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Digital India initiatives and schemes by the government like Aadhaar, digital lockers and computerisation of land records, are gaining momentum in the country and playing a major role in the smart cities mission, said P.P. Chaudhary, Minister of State, Ministry of Electronics and Information Technology.
He was speaking at the inaugural session of the 4th edition of the Smart Cities Summit here. China is the country partner at the summit.
Aiming to take the government's smart cities initiative to the next level, over 1,500 global and national policymakers, financiers and technologists, along with over 25 city and state representatives, have come together at the 4th Smart Urbanation: Convention and Expo.
The three-day summit has been organised by ASAPP Info Global Group and the India-China Economic and Cultural Council in partnership with the Smart Cities Council India.
By June 2017, some 510 smart city projects with a total investment of Rs 20,669 crore are expected to take off.
Pratap Padode, Founder Director, Smart Cities Council India, said the country needs to build 700 to 900 million square metre per annum (equal to one Chicago every year) and requires 350 to 400 km of Metro lines annually.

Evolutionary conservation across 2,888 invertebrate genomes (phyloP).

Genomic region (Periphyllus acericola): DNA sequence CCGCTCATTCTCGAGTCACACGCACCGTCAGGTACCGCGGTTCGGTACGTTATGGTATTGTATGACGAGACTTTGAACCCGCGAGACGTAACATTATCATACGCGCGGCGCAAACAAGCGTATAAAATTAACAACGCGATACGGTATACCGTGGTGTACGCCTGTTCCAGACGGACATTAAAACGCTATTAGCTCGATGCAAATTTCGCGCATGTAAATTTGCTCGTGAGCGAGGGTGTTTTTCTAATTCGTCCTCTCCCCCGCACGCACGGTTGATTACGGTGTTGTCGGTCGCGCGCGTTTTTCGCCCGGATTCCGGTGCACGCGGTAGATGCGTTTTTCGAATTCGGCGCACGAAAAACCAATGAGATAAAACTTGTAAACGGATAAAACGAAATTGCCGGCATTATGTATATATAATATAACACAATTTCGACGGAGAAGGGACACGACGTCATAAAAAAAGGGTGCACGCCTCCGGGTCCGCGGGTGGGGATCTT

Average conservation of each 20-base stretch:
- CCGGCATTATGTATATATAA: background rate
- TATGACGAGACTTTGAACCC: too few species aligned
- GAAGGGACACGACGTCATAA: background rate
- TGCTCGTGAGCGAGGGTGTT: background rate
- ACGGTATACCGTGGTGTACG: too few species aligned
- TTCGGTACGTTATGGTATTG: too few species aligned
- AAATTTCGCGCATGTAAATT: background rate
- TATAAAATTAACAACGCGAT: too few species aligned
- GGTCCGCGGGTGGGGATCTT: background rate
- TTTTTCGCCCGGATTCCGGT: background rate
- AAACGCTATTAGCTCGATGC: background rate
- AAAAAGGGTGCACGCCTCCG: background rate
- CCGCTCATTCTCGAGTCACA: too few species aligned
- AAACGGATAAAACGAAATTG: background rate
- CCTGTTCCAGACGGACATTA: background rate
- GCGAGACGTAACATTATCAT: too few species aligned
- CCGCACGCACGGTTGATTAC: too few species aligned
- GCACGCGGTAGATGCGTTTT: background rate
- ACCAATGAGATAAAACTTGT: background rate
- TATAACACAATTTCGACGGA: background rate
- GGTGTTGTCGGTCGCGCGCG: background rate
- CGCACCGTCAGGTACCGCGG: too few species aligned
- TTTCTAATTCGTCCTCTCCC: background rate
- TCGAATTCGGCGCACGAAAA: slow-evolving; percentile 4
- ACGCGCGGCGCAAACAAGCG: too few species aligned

"India and China share a similar context in terms of urban population and infrastructure challenges. In order to meet these challenges, China was among the first few countries to have successfully implemented the concept of smart cities and develop the requisite infrastructure to meet the urban challenges," said Mohammad Saqib, Secretary General, India-China Economic and Cultural Council.
Speaking about Chinese investment in India, Deepak Bagla, Managing Director and CEO, Invest India, said: "From 2000 till 2015, the total investment was $1.6 billion. However, since then, it has zoomed up to $30 billion."
Liu Jinsong, Minister and Deputy Chief of Mission, Embassy of China, stressed on replicating the model of century-old cities that existed in India such as Harappa and Mohenjo-Daro. According to him, the current planners or authorities must think about building medium and small cities, rather than large ones, as city management would be more effective.
The summit witnessed participation from city commissioners from over 25 cities, city CEOs, urban planning consultants, international Smart City experts from the US, China, Korea and senior officials from companies like Microsoft, IBM, Philips, Ola, Intel, Tata Projects, Schneider, Hikvision, Bechtel, Thomson Reuters, Mahindra Lifespaces, HCC, and Alstom, among others.
(This story has not been edited by Business Standard staff and is auto-generated from a syndicated feed.)